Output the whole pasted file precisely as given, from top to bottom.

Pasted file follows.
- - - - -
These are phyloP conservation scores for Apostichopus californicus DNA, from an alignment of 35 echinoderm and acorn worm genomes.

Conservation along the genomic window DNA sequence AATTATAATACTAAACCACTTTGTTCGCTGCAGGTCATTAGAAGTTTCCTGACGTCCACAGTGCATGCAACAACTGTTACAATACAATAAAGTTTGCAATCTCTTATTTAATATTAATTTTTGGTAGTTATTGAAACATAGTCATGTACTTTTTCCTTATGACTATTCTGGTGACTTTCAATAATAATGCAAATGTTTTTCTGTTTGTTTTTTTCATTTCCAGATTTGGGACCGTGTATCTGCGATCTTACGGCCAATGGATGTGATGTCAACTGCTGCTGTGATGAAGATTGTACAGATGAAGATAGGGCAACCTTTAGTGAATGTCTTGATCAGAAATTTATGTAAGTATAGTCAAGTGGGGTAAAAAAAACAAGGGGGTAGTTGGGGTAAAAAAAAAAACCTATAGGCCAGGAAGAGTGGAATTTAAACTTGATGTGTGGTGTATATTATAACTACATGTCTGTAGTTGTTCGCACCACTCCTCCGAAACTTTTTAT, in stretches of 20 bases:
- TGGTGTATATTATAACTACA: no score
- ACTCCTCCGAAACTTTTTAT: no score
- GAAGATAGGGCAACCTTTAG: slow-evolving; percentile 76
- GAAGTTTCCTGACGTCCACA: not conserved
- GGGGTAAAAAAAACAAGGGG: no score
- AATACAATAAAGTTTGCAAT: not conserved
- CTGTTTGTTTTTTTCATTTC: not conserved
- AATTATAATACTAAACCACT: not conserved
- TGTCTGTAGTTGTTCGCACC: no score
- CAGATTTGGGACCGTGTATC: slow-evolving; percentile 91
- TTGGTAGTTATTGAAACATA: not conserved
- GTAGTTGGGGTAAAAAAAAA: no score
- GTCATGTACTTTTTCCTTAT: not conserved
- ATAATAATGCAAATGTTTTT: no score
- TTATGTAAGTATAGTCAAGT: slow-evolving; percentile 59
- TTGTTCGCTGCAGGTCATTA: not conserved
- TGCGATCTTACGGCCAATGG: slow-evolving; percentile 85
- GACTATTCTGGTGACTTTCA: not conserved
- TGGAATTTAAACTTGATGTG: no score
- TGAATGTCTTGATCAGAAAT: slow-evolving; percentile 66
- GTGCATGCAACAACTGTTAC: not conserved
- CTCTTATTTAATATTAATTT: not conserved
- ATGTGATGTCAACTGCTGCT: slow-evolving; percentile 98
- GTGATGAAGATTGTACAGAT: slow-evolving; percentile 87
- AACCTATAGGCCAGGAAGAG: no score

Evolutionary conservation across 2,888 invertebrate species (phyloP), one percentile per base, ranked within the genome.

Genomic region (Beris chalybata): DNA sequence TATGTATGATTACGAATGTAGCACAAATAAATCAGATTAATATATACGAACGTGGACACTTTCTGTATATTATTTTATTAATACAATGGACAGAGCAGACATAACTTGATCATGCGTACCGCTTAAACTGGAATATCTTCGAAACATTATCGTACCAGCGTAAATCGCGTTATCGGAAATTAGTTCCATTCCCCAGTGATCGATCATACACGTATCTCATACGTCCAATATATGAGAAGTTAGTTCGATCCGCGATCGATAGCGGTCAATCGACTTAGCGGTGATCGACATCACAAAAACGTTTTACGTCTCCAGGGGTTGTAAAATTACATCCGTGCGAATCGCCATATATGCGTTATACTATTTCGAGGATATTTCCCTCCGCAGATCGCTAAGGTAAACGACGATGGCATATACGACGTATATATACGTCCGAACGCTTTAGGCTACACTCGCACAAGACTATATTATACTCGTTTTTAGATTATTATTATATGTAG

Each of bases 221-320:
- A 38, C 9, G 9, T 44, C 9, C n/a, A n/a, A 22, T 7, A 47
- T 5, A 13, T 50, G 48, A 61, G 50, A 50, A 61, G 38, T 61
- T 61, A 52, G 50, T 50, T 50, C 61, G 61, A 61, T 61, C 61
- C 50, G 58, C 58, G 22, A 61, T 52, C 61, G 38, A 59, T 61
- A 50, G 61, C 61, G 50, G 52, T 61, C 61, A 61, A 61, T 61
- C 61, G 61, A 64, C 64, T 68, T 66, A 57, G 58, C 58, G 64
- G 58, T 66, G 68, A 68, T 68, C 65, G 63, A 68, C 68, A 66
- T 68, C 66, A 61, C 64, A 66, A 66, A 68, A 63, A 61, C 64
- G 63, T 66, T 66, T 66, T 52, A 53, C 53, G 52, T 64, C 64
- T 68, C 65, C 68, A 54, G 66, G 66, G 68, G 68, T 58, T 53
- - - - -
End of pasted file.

These are phyloP conservation scores for Apostichopus californicus DNA, from an alignment of 35 echinoderm and acorn worm genomes.

Conservation along the genomic window DNA sequence AATTATAATACTAAACCACTTTGTTCGCTGCAGGTCATTAGAAGTTTCCTGACGTCCACAGTGCATGCAACAACTGTTACAATACAATAAAGTTTGCAATCTCTTATTTAATATTAATTTTTGGTAGTTATTGAAACATAGTCATGTACTTTTTCCTTATGACTATTCTGGTGACTTTCAATAATAATGCAAATGTTTTTCTGTTTGTTTTTTTCATTTCCAGATTTGGGACCGTGTATCTGCGATCTTACGGCCAATGGATGTGATGTCAACTGCTGCTGTGATGAAGATTGTACAGATGAAGATAGGGCAACCTTTAGTGAATGTCTTGATCAGAAATTTATGTAAGTATAGTCAAGTGGGGTAAAAAAAACAAGGGGGTAGTTGGGGTAAAAAAAAAAACCTATAGGCCAGGAAGAGTGGAATTTAAACTTGATGTGTGGTGTATATTATAACTACATGTCTGTAGTTGTTCGCACCACTCCTCCGAAACTTTTTAT, in stretches of 20 bases:
- TGGTGTATATTATAACTACA: no score
- ACTCCTCCGAAACTTTTTAT: no score
- GAAGATAGGGCAACCTTTAG: slow-evolving; percentile 76
- GAAGTTTCCTGACGTCCACA: not conserved
- GGGGTAAAAAAAACAAGGGG: no score
- AATACAATAAAGTTTGCAAT: not conserved
- CTGTTTGTTTTTTTCATTTC: not conserved
- AATTATAATACTAAACCACT: not conserved
- TGTCTGTAGTTGTTCGCACC: no score
- CAGATTTGGGACCGTGTATC: slow-evolving; percentile 91
- TTGGTAGTTATTGAAACATA: not conserved
- GTAGTTGGGGTAAAAAAAAA: no score
- GTCATGTACTTTTTCCTTAT: not conserved
- ATAATAATGCAAATGTTTTT: no score
- TTATGTAAGTATAGTCAAGT: slow-evolving; percentile 59
- TTGTTCGCTGCAGGTCATTA: not conserved
- TGCGATCTTACGGCCAATGG: slow-evolving; percentile 85
- GACTATTCTGGTGACTTTCA: not conserved
- TGGAATTTAAACTTGATGTG: no score
- TGAATGTCTTGATCAGAAAT: slow-evolving; percentile 66
- GTGCATGCAACAACTGTTAC: not conserved
- CTCTTATTTAATATTAATTT: not conserved
- ATGTGATGTCAACTGCTGCT: slow-evolving; percentile 98
- GTGATGAAGATTGTACAGAT: slow-evolving; percentile 87
- AACCTATAGGCCAGGAAGAG: no score

Evolutionary conservation across 2,888 invertebrate species (phyloP), one percentile per base, ranked within the genome.

Genomic region (Beris chalybata): DNA sequence TATGTATGATTACGAATGTAGCACAAATAAATCAGATTAATATATACGAACGTGGACACTTTCTGTATATTATTTTATTAATACAATGGACAGAGCAGACATAACTTGATCATGCGTACCGCTTAAACTGGAATATCTTCGAAACATTATCGTACCAGCGTAAATCGCGTTATCGGAAATTAGTTCCATTCCCCAGTGATCGATCATACACGTATCTCATACGTCCAATATATGAGAAGTTAGTTCGATCCGCGATCGATAGCGGTCAATCGACTTAGCGGTGATCGACATCACAAAAACGTTTTACGTCTCCAGGGGTTGTAAAATTACATCCGTGCGAATCGCCATATATGCGTTATACTATTTCGAGGATATTTCCCTCCGCAGATCGCTAAGGTAAACGACGATGGCATATACGACGTATATATACGTCCGAACGCTTTAGGCTACACTCGCACAAGACTATATTATACTCGTTTTTAGATTATTATTATATGTAG

Each of bases 221-320:
- A 38, C 9, G 9, T 44, C 9, C n/a, A n/a, A 22, T 7, A 47
- T 5, A 13, T 50, G 48, A 61, G 50, A 50, A 61, G 38, T 61
- T 61, A 52, G 50, T 50, T 50, C 61, G 61, A 61, T 61, C 61
- C 50, G 58, C 58, G 22, A 61, T 52, C 61, G 38, A 59, T 61
- A 50, G 61, C 61, G 50, G 52, T 61, C 61, A 61, A 61, T 61
- C 61, G 61, A 64, C 64, T 68, T 66, A 57, G 58, C 58, G 64
- G 58, T 66, G 68, A 68, T 68, C 65, G 63, A 68, C 68, A 66
- T 68, C 66, A 61, C 64, A 66, A 66, A 68, A 63, A 61, C 64
- G 63, T 66, T 66, T 66, T 52, A 53, C 53, G 52, T 64, C 64
- T 68, C 65, C 68, A 54, G 66, G 66, G 68, G 68, T 58, T 53